This book identifies and examines the political activities of selected religious actors, in both domestic and international contexts, in relation to democracy, human rights and civilisational interactions. And it asks why, how and when do selected religious actors seek to influence political outcomes?
The book is divided into two parts. Section 1 examines the controversial issue of how, why and when religious actors affect democratisation – that is, the transition to democracy – and democracy itself. These chapters examine the impact of religion on democratisation and human rights, with particular attention to secularisation, Islam, and globalisation. They indicate that numerous religious actors have had major importance in helping determine democratisation outcomes in various countries. Section 2 examines the relationships between religion, human rights and civilisational interactions in the context of post-secular politics and links to conflict, and it explores how these relationships affect political outcomes in both domestic and international contexts.
This book will be of great interest to postgraduate and advanced undergraduate students of religion and politics; religion and international relations; democratisation and democracy; and global governance, especially studies of the United Nations. It will also interest practitioners and scholars who work on religion and politics, at a domestic and international level.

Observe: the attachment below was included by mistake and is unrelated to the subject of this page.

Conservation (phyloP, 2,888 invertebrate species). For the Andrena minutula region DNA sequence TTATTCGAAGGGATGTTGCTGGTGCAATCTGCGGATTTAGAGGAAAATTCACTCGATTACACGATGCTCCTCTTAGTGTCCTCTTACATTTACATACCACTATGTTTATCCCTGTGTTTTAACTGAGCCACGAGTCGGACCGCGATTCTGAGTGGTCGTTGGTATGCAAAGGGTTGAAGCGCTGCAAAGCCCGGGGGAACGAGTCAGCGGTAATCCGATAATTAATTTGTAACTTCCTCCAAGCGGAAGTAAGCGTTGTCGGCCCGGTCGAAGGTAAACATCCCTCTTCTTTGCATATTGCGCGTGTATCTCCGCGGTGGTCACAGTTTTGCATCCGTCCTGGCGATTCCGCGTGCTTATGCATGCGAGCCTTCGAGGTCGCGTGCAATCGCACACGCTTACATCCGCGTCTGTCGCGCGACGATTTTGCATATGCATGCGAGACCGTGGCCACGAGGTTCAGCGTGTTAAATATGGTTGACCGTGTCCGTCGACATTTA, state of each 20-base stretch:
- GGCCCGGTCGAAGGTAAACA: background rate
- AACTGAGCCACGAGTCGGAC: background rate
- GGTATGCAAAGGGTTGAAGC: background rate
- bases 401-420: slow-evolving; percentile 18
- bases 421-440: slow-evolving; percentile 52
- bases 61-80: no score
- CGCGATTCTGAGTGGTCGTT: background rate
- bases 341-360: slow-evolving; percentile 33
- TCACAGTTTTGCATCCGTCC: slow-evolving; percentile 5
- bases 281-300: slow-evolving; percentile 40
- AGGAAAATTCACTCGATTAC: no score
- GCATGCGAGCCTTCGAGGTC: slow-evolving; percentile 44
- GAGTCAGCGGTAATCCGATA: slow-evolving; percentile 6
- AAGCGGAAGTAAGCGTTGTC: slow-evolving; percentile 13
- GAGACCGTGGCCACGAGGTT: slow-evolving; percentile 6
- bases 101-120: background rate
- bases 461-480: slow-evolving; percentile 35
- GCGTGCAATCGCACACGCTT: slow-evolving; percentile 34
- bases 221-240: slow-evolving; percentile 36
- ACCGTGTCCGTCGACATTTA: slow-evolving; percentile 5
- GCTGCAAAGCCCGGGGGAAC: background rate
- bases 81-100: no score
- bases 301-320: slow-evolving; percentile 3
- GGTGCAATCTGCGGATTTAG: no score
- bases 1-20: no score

Table of Contents
Introduction: Religion, Conflict and Post-Secular Politics: An Introduction
Section 1: Religious actors and democracy
1. Religion and democratisation: what do we now know?
2. Democratisation in the Middle East and North Africa: What is the Effect of Globalisation?
3. Islam and Democracy in East Africa
4. The ‘Arab Uprising’, Islamists and Democratisation
5. Religion, democratization and secularization
Section 2: Religion, human rights and civilisational interactions: Postsecular politics and conflict
6. Religion, Democracy and Civil Liberties: Theoretical Perspectives and Empirical Ramifications
7. Donald Trump, ‘Judeo-Christian Values’, and the ‘Clash of Civilisations’
8. The United Nations Alliance of Civilisations and Global Justice
9. The United Nations Alliance of Civilizations and Interfaith Dialogue: What Is It Good For?
10. From Huntington to Trump: Twenty-five years of the ‘clash of civilisations’
Conclusion: Concluding reflections on religion, conflict and post-secular politics
Jeffrey Haynes is Emeritus Professor of politics at London Metropolitan University, UK. He is the editor of the series Routledge Studies in Religion and Politics and coeditor of the journal Democratization. His latest book is From Huntington to Trump: Thirty Years of the Clash of Civilizations (2019).